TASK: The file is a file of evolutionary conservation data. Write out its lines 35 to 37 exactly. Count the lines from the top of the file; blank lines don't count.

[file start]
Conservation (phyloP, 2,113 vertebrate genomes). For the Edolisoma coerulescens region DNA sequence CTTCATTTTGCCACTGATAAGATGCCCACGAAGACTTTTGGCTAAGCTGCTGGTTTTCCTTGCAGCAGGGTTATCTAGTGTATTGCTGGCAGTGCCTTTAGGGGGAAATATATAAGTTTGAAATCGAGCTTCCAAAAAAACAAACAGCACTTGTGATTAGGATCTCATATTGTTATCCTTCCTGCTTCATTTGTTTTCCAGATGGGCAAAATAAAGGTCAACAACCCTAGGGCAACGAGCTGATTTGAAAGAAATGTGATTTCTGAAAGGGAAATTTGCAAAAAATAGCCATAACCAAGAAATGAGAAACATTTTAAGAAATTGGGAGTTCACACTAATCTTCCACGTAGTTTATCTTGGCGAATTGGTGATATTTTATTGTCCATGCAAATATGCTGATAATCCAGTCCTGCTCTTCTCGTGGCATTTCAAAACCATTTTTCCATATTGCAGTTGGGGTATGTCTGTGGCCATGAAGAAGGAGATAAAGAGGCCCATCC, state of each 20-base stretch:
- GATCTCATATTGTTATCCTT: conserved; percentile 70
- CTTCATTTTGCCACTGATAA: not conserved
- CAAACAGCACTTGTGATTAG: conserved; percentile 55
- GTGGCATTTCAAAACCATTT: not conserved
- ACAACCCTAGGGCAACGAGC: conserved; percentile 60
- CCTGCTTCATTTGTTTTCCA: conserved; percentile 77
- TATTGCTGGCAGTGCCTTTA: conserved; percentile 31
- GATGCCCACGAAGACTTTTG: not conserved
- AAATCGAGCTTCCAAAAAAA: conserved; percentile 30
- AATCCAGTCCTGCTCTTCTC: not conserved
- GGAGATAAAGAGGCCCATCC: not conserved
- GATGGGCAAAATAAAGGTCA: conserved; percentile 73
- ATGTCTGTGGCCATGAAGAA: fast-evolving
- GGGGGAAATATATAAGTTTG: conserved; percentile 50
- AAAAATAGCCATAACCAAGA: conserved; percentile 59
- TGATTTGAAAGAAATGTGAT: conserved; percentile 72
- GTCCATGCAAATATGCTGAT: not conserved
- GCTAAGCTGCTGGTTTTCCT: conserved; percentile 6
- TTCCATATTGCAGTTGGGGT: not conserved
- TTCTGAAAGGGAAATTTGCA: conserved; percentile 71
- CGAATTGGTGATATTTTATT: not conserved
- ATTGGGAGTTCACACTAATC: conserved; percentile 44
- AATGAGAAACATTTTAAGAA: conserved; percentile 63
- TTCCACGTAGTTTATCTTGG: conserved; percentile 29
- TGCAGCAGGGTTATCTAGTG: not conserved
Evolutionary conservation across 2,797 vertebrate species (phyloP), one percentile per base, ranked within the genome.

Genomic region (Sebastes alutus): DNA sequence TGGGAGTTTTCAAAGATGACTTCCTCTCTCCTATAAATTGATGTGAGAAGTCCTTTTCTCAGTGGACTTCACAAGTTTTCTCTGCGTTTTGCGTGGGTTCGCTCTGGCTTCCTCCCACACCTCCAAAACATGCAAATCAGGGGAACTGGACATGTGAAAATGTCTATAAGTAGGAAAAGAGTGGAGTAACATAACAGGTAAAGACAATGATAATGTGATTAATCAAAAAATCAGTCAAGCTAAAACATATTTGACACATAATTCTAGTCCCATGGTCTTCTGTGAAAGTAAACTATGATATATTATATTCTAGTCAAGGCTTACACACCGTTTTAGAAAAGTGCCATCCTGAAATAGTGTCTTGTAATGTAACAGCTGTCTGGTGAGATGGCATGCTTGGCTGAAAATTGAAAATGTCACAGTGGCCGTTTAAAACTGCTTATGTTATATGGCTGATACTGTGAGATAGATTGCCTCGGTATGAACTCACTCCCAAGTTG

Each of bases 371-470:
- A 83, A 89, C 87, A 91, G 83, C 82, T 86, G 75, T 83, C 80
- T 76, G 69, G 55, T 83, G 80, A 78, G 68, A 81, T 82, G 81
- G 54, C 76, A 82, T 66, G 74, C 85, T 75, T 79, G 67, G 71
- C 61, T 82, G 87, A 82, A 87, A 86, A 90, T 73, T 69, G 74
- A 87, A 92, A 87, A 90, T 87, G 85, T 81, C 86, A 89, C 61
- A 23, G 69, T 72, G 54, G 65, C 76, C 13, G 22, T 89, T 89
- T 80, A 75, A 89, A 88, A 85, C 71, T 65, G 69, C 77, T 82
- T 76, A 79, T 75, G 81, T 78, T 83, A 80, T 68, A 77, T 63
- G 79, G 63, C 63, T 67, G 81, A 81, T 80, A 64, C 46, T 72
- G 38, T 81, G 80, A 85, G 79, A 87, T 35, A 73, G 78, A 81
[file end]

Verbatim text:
- A 23, G 69, T 72, G 54, G 65, C 76, C 13, G 22, T 89, T 89
- T 80, A 75, A 89, A 88, A 85, C 71, T 65, G 69, C 77, T 82
- T 76, A 79, T 75, G 81, T 78, T 83, A 80, T 68, A 77, T 63